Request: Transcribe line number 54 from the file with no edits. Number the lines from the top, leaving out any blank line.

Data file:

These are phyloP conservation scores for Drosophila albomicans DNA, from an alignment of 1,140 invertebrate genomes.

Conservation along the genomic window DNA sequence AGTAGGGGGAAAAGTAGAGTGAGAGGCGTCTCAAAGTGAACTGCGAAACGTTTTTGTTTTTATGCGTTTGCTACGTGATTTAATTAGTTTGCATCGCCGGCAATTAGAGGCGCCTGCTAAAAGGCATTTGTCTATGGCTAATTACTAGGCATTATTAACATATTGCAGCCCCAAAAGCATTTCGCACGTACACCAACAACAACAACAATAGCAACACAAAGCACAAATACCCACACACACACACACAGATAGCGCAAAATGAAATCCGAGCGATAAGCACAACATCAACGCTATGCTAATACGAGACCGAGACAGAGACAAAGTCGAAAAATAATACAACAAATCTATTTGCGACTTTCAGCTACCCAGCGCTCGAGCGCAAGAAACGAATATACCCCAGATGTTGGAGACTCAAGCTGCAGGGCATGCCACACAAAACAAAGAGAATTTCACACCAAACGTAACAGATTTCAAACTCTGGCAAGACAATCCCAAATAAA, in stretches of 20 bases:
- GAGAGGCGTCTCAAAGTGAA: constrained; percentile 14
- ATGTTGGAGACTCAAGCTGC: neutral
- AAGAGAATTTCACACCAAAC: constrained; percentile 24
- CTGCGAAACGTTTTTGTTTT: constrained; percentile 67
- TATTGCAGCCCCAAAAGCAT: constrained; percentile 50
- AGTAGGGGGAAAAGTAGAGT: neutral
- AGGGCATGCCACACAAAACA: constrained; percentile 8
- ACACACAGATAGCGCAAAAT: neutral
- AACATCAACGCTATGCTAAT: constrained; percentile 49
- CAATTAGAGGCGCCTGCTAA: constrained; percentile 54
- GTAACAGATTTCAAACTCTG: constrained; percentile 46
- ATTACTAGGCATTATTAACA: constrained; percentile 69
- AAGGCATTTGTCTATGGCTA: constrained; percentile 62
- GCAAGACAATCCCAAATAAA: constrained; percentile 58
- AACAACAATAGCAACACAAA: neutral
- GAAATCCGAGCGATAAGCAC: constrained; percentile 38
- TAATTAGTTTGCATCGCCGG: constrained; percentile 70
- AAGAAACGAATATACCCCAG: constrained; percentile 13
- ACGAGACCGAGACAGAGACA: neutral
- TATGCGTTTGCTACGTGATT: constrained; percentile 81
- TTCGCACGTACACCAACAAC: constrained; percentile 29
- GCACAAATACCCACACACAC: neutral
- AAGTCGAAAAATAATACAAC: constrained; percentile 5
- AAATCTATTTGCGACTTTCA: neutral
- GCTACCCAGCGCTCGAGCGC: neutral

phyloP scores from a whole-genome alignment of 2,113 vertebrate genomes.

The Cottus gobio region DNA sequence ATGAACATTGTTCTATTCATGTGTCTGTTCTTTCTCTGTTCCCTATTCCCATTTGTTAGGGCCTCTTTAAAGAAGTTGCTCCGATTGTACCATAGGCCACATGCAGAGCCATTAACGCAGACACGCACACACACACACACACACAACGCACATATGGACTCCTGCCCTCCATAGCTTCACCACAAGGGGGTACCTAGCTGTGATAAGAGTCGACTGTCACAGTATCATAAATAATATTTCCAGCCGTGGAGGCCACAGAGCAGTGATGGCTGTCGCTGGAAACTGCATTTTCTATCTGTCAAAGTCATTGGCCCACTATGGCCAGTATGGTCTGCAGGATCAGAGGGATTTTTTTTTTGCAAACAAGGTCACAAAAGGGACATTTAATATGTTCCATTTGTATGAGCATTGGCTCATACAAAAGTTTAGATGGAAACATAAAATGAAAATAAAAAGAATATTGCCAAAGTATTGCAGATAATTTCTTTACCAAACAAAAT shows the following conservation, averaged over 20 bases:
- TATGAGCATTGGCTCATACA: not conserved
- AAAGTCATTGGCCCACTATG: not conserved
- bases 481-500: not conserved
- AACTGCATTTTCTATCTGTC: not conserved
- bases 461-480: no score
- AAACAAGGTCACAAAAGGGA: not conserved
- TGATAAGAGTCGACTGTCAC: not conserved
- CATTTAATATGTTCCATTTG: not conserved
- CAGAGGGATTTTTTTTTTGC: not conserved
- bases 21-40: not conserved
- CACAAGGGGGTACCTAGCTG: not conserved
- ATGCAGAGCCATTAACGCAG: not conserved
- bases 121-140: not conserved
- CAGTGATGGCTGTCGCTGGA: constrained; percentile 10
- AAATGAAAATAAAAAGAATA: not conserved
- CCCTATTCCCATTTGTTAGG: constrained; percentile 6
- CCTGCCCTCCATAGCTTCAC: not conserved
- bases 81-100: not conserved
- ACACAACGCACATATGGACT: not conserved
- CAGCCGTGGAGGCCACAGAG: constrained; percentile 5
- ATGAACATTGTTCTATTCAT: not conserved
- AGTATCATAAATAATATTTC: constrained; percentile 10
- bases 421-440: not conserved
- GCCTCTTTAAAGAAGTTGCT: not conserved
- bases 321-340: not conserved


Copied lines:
- bases 321-340: not conserved